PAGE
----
SrI: SrImathE SatakOpAya nama: SrImathE rAmAnujAya nama: SrImath varavaramunayE nama:
api cet su-durācāro
bhajate mām ananya-bhāk
sādhur eva sa mantavyaḥ
samyag vyavasito hi saḥ
People are born of several castes, each caste having its own rules of conduct, whether of the mandatory or the prohibitory kind. Even if they should transgress those laws, they are deserving of being accounted as righteous men, if, in the manner aforesaid, they do but worship Me, with a worship exclusively devoted to Me. Such a person is to be esteemed or honored as a sādhu or the most staunchly eminent Vaishṇava; or to be classed as equal to those of My worshippers already mentioned.
But how is this possible? Because His (present) conduct or resolution is definitely settled in the right direction (viz., of unswervingly worshipping Me). His firm attitude of mind consists in his implicit belief, —which all cannot get— that “the Lord alone is the Cause of the infinite Kosmos, the Para-brahma, Nārāyaṇa, the Ruler of movable and immovable things, ‘My own’ Sovereign Lord, ‘My’ Teacher, ‘My’ friend, and ‘My’ Object of supreme delight.” Such a man is hence a good or righteous man.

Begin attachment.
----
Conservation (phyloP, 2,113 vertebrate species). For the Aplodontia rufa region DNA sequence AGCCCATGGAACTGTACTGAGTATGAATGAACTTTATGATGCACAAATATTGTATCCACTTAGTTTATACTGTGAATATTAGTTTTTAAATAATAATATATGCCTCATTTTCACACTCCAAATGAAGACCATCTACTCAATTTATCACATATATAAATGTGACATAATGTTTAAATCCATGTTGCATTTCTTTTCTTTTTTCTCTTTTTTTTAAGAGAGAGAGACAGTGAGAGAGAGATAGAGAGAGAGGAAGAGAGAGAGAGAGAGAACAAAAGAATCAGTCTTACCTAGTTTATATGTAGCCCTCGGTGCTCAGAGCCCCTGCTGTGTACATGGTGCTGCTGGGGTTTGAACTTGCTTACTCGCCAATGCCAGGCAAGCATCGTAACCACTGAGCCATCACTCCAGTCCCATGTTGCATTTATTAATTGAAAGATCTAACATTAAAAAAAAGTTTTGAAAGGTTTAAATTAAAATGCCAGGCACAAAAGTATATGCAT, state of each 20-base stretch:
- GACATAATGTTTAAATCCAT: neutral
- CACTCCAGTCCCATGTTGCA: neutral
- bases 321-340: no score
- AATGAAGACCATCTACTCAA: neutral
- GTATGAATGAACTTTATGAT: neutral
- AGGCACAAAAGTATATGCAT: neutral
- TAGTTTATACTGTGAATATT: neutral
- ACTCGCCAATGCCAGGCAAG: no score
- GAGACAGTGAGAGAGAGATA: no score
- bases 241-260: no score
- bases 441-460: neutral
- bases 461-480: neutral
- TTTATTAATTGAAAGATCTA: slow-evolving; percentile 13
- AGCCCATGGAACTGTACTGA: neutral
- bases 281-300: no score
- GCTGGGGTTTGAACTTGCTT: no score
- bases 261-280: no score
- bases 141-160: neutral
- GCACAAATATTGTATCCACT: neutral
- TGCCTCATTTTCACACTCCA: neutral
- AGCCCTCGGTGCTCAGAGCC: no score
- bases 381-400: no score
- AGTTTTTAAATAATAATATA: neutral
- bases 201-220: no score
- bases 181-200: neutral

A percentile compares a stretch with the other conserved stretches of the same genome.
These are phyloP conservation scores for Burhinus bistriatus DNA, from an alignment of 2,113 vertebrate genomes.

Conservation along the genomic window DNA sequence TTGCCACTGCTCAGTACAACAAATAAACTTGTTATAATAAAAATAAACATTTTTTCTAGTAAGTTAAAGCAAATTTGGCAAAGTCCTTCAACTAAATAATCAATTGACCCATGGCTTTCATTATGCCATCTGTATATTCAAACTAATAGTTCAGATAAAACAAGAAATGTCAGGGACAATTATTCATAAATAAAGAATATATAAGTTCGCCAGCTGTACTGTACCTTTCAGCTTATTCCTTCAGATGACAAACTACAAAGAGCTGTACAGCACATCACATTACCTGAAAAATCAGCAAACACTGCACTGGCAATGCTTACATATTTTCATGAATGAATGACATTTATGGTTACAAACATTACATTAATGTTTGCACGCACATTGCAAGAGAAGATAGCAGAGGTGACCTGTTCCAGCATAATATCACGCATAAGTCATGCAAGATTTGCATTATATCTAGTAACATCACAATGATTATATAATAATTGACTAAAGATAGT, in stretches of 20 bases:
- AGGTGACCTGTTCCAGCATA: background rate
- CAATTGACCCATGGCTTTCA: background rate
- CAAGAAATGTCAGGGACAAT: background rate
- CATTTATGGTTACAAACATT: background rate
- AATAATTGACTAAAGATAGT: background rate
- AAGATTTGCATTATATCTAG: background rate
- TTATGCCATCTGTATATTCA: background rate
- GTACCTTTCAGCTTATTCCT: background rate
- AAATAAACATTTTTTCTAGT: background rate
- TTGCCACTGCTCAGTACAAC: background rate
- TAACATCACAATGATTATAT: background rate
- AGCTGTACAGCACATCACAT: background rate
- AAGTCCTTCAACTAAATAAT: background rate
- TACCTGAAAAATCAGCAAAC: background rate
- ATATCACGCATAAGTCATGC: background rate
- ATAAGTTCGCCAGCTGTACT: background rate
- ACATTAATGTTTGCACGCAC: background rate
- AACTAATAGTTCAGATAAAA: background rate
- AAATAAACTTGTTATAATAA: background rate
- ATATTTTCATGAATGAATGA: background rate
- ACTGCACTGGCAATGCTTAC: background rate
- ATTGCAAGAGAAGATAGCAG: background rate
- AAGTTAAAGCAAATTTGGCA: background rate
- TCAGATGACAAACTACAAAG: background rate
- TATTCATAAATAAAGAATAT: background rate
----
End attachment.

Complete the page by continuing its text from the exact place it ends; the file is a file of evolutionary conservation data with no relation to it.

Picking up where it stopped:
He is also to be honored, or, in other words, he is not an object to be lightly regarded, on account of any slight derelictions from the institutes of his caste, inasmuch as all his attention and effort are co-centred on the kind of worship aforesaid. He is thus to be more honored.
But if it be objected, that transgression of customary laws (of caste), must impede the further and further development of the flow of God-devotion, as in the manner declared in the Śruti:— ‘He shall not attain Him, who has not ceased from wickedness, who is not free from passions, whose mind is distracted, and engrossed with manifold occupation, even though he may possess knowledge (of Brahm)’2, the answer is:—
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